Wednesday, November 02, 2005

Robert Rodale (rodale pictures) Posted by Picasa

Save Three Lives

There were lots of important news stories in this morning's paper; one of those days that reminds how hard it is to keep up. A free press is essential, of course, but it's discouraging to be reminded how much really important news passes by with barely a glint of attention; surely my attention deficit isn't uncommon.

Collecting links for the blog is something new, so I'm just discovering that many articles in the printed edition of the Pittsburgh Post-Gazette don't appear in the online edition. It's good the P-G is devoting space for African coverage. I suppose the absence on their Web site has something to do with “exclusive news.” A New York Times article by Michael Wines, Millions starving in southern Africa, ran today. Here's Wines' report from Tuesday's NYT. Next to it the P-G ran a photo with the headline Election Strife In Zanzibar placed center above the fold. Quite different stories, and a rare day when the paper covers two stories from the African continent.

The famine in Niger received attention in July and although Michael Wines  is reporting from Malawi and about the hunger crisis in southern Africa, he updates the story from Niger in today's piece.

I was a late adopter of the Internet. Our friend Sheila got me online— thank you. I loved chat, and the abundance of news. Soon after going online, I mentioned to Sheila that I was meeting people from all over the world, except Africa. I also related a news account of famine in Ethiopia to her. She said, “Have I got the book for you.” And the next time I saw her she presented me with a copy of Save Three Lives: A Guide for Famine Prevention by Robert Rodale.

The book was published in 1992 and Rodale, editor of Organic Gardening, died in an automobile accident in Russia only days after sending the manuscript to the printers. Rodale makes the point that once a famine has begun it's too late. He wasn't advocating against food relief. Rather pointing out that without attention toward famine prevention, famines will re-occur in self-promoting cycles.

His book provides a devastating critique of development schemes that are detached from the real lives of people they were meant to help; usually plans made in capital cities or in far away countries. He proposed that smaller and more local efforts had a better chances for success. The preference for local initiatives extends to people in rich countries who want to help; hence the book's title: Save Three Lives.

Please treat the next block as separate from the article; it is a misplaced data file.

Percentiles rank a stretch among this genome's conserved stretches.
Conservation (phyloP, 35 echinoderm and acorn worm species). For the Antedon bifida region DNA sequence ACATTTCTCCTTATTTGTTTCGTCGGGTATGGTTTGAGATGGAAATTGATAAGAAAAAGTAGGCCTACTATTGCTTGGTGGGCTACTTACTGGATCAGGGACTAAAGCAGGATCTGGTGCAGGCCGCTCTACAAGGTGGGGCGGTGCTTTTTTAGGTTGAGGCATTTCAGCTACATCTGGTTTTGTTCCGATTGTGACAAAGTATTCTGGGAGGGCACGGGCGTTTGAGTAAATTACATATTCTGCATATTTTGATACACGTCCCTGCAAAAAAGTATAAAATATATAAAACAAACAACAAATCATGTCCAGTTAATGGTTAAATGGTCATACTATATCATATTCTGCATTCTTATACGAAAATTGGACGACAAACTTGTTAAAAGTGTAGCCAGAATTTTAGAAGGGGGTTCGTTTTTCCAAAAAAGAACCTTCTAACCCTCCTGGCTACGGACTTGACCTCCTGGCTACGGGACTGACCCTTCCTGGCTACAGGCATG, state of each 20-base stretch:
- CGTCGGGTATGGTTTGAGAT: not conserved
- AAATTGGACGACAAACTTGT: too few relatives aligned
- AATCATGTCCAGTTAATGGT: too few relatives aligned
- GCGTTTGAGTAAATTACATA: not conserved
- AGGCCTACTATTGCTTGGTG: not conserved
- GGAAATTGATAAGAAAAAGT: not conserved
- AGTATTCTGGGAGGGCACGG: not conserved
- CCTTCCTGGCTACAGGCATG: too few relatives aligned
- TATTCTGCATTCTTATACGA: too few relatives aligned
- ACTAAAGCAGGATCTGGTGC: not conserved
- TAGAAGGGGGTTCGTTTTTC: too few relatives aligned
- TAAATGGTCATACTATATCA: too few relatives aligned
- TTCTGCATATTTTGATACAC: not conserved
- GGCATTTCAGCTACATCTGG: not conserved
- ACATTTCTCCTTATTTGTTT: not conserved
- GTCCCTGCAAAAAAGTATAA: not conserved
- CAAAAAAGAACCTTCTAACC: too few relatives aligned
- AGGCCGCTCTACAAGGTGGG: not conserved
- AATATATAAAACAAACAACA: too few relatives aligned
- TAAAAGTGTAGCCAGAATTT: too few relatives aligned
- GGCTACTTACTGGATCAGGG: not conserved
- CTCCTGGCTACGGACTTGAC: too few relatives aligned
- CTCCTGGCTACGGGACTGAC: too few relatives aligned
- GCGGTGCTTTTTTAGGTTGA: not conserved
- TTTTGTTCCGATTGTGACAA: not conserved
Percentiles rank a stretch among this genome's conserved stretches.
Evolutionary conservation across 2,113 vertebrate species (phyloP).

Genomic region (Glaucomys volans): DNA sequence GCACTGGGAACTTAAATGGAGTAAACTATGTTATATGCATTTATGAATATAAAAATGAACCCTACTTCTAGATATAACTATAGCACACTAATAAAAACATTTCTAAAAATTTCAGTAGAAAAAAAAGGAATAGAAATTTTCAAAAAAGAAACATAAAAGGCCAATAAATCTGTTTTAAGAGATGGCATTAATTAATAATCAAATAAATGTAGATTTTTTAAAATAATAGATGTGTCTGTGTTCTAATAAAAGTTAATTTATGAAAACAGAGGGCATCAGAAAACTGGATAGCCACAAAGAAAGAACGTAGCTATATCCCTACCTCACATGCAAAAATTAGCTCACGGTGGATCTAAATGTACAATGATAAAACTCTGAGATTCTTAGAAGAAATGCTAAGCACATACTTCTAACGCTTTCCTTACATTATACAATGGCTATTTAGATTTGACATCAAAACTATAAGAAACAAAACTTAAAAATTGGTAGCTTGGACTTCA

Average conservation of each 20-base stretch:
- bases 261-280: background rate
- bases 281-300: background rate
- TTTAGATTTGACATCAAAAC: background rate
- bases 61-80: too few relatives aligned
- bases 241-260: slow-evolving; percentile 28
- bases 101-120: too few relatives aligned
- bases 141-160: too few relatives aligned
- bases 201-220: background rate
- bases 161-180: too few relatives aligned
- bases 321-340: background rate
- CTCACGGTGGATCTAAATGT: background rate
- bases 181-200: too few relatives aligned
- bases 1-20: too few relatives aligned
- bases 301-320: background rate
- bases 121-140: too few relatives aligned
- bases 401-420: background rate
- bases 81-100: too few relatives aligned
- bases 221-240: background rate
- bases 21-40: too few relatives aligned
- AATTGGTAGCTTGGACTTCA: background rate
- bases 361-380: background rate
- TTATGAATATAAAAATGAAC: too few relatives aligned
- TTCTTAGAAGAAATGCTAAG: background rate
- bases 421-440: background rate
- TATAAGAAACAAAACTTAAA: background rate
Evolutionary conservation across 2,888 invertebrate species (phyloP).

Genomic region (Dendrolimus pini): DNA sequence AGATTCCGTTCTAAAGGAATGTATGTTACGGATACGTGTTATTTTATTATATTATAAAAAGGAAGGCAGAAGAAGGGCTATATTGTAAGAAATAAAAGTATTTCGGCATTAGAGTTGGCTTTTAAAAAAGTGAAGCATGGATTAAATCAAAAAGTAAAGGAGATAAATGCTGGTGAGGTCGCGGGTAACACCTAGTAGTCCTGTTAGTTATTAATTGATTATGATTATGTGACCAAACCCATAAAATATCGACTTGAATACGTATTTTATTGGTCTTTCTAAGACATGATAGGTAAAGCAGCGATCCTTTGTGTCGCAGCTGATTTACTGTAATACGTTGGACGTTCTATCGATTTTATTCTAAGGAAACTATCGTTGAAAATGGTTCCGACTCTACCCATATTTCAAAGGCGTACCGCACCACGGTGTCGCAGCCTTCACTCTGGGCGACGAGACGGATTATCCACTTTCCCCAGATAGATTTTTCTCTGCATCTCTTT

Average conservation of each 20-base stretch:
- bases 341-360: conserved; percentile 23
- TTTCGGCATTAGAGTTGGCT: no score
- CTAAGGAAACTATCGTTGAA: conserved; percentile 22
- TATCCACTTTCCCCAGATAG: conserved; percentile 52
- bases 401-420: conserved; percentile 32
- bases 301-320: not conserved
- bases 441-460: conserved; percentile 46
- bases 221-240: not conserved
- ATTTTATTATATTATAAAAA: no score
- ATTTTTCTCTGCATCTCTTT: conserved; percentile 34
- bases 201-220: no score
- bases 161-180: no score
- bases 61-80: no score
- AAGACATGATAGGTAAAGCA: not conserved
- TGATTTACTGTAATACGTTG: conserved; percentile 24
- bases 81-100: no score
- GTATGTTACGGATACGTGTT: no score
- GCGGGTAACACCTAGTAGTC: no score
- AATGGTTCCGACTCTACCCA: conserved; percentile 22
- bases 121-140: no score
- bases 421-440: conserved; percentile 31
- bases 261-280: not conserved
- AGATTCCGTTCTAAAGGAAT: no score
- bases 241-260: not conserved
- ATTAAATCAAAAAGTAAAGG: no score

I was impressed by his arguments. Easily, perhaps because I read his column in Organic Gardening for years so knew him to be a serious and compassionate thinker. Also being new to the Internet, I was primed to see how the Internet could greatly facilitate making his vision of millions of people making a difference: person to person.

I watched the episode Delivering the Goods, part of PBS RX for Survival series— that's the one Mark Knobil filmed. The episode provides good evidence how Rodale's approach really works.

In my typical “fools rush in where angels fear to tread” fashion, I plunged right in, looking for Africans to correspond with. Truly good fortune to have met someone as earnest and good as Magumba Nathan right off the bat. The hard part has been finding others here in my locale to work with. Finding ways to lend support for Nathan and his community has been quite a challenge.

There are lots of opportunities for giving money to very worthy organizations. And there are many opportunities now to assist in grassroots efforts through organizations, Kiva is a very good example right along the lines of what Rodale proposed.

The good work of Robert Rodale continues today. The picture of Rodale came from a tribute to Robert Rodale by his son Anthony at the Seeds of Change Web site. You can find out more about the Rodale Insitute at their very informative site.

Suppose there's a number of people committed to the idea of saving three lives among the world's poor. Could we be more successful and more effective if we shared and helped one another in our missions? The answer to the question seems obviously affirmative, but just how to begin that sharing isn't so easily answered.

This blog is an attempt to explore how we can help each other to help. The problems humankind face are enormous. Even Hercules couldn't tackle the whole of the problem. Still everyone can address a part of the problem and make a significant difference.

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